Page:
The first chapter in Gong’s so-called Radio Gnome Invisible trilogy, Flying Teapot did much to establish the wayward mystique of this most idiosyncratic of bands, giggled and imagined into existence, in and around Paris, by the widely traveled Australian beatnik (and former Soft Machine guitarist) Daevid Allen.
A largely unprecedented combination of sloppily anarchic, communal principles and formidably honed musicality, Gong had – momentarily – stabilized into a nominally functional unit by the time they came to record Flying Teapot at The Manor, Richard Branson’s newly opened residential studio in Shipton-on-Cherwell, Oxfordshire, in the winter of 1972-73.
In addition to the core of Allen (who had given himself the nom-de-Gong of Dingo Virgin), his partner, the “space-whispering” Gilli Smyth (The Good Witch Yoni) and saxophonist/flutist Didier Malherbe (Bloomdido Bad De Grasse), the band now included two highly consequential new arrivals among its number: synthesizer player Tim Blake, who had previously worked for a spell as Gong’s sound mixer, and guitarist Steve Hillage. Both would make key contributions to the Radio Gnome Invisible trilogy – and both would, like Allen himself, secede from the Gong mothership in 1975.
Released, in the UK, on Virgin Records on May 25, 1973, Flying Teapot introduced Allen’s charmingly abstruse Radio Gnome narrative: a full-fat indulging of the Gong mythology hinted at on 1971’s Camembert Electrique. The album title alluded to the philosopher Bertrand Russell’s “cosmic teapot” analogy – coined to highlight the perceived irresponsibility of those who make apparently baseless religious claims – in which Russell provocatively suggested that “nobody can prove that there is not, between the Earth and Mars, a china teapot revolving in an elliptical orbit.”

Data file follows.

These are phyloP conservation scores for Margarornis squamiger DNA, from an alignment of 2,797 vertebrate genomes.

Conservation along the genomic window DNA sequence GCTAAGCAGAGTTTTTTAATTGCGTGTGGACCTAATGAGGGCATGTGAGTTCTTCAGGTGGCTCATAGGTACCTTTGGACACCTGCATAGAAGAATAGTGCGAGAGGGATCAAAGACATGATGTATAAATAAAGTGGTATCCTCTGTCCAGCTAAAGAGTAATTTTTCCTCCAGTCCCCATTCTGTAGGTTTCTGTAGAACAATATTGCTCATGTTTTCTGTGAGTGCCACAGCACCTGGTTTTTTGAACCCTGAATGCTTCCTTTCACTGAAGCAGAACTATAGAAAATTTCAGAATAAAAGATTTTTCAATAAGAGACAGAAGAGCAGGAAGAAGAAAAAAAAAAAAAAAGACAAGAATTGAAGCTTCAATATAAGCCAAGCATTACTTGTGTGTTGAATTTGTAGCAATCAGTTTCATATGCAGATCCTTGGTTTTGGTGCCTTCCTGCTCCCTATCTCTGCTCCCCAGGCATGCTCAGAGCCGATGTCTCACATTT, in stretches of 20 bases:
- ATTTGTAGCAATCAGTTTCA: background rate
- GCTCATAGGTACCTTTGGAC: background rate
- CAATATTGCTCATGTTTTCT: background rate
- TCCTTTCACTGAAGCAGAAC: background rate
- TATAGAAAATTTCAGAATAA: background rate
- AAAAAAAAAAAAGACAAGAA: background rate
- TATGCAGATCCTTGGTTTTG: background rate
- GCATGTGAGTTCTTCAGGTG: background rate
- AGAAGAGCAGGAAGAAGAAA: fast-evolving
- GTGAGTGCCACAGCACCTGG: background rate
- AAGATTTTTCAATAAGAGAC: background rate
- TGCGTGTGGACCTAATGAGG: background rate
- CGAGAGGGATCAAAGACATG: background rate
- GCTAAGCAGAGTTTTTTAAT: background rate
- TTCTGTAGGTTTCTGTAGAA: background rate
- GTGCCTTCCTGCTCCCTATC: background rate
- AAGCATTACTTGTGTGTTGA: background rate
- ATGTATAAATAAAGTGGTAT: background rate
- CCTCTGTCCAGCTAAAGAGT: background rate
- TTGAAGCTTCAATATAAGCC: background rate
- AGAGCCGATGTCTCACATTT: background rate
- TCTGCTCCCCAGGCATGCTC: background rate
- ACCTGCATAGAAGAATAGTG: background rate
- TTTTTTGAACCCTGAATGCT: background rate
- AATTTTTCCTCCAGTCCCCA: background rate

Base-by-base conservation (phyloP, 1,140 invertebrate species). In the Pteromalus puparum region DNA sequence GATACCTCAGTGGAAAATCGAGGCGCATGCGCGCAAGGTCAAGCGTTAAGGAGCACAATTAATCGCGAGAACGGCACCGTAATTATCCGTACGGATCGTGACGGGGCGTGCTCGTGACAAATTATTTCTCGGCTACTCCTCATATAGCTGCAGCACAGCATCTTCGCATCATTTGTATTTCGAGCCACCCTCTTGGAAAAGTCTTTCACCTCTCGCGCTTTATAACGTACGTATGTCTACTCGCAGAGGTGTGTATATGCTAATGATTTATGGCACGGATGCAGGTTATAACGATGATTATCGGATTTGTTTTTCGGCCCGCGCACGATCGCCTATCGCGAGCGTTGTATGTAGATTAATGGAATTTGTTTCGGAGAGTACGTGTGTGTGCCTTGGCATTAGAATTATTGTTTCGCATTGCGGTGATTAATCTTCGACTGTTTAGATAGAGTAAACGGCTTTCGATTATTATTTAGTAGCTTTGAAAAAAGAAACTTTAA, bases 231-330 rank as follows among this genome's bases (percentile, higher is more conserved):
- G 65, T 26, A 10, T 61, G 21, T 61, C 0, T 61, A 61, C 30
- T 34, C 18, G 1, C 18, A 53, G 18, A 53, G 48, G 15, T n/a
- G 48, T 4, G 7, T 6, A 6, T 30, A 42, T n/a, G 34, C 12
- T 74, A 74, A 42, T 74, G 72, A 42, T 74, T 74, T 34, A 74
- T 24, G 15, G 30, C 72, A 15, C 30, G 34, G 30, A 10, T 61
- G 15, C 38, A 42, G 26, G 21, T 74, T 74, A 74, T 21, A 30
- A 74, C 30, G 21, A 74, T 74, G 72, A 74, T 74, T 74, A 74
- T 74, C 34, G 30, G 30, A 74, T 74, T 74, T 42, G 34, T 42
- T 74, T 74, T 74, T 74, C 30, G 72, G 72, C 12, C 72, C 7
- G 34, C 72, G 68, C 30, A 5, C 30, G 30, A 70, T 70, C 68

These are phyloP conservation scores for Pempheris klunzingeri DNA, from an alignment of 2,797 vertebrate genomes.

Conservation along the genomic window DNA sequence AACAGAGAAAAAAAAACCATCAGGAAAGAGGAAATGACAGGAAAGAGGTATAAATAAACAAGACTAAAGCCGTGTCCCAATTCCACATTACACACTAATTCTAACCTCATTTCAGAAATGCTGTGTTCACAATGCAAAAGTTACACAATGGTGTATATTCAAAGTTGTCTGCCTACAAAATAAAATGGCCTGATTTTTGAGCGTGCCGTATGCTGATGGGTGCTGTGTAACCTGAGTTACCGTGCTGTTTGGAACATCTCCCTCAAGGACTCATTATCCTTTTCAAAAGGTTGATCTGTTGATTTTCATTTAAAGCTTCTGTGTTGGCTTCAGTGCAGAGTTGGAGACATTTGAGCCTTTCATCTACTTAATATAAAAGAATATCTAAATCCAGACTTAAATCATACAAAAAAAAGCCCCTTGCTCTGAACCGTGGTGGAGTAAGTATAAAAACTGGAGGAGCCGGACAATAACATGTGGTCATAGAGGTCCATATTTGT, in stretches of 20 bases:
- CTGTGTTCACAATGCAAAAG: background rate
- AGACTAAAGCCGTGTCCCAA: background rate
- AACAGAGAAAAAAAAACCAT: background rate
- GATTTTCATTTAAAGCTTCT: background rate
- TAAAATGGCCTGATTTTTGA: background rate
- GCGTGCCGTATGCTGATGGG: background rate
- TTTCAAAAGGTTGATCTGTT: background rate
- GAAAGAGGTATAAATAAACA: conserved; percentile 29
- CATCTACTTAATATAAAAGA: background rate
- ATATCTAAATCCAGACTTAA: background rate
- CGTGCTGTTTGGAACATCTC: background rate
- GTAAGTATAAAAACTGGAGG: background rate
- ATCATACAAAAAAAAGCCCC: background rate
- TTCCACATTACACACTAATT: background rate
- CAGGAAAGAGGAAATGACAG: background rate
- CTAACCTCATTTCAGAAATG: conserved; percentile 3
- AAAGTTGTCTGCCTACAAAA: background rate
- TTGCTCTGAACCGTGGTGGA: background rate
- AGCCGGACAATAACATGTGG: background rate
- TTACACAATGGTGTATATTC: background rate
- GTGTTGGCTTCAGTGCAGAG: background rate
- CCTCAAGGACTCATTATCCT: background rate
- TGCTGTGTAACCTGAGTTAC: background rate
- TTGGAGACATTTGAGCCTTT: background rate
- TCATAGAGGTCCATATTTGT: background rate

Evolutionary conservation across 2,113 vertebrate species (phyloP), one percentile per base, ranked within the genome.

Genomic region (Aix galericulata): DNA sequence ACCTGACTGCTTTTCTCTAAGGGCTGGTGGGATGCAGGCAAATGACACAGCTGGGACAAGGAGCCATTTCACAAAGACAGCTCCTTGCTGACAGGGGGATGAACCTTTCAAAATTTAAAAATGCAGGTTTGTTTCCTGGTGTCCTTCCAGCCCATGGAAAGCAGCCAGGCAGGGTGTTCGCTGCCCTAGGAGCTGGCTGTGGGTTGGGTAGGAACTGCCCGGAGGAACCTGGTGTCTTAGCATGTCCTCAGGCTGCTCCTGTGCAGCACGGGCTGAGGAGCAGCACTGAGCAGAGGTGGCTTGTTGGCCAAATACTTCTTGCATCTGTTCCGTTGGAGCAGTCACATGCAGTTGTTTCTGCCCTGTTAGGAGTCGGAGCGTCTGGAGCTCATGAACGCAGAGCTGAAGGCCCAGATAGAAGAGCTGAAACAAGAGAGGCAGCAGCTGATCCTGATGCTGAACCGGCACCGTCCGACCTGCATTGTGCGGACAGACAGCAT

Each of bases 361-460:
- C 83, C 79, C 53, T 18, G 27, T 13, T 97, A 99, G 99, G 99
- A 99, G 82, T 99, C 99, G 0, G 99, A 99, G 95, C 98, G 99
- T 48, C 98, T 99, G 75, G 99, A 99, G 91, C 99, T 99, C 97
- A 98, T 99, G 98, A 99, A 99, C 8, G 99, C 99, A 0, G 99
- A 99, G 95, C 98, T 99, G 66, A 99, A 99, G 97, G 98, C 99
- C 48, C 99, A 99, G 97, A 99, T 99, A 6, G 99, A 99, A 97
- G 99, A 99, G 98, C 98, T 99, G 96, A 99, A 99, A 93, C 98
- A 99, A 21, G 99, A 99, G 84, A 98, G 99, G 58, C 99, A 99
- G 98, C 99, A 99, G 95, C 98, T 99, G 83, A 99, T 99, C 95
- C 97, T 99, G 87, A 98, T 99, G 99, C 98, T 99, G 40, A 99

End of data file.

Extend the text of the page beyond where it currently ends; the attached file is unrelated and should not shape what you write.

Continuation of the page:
As for Flying Teapot’s nominal plot, rock scribe Mark Paytress described it as being “primarily concerned with the growing consciousness of earthling Zero The Hero” – though, as John Platt, editor of the much-loved Comstock Lode fanzine, has noted, Allen’s intent in constructing the Gong mythology, and forming the band in the first place, stemmed in large part from a pursuit of “the attainment of higher states of being and communication.”
If it’s debatable as to how many Gong fans actually understood (or even bothered to follow) the narrative, it’s equally arguable as to how much it really mattered. For many of the Gong faithful in the mid-70s, “The Pothead Pixies” carried a directly symbolic significance as a canny relative of product placement and a convenient freak flag. If you smoked pot, you were in the tribe.
And the music? It’s a delightful, beaming burble of left-turning, cosmic-funk riffs (“Radio Gnome Invisible”), cackling, erotic whispers (“Witch’s Song/I Am Your Pussy”), shimmering nebulas of glissando guitar (the title track), and contrails of electronica (“The Octave Doctors And The Crystal Machine”). Well, what else could it be?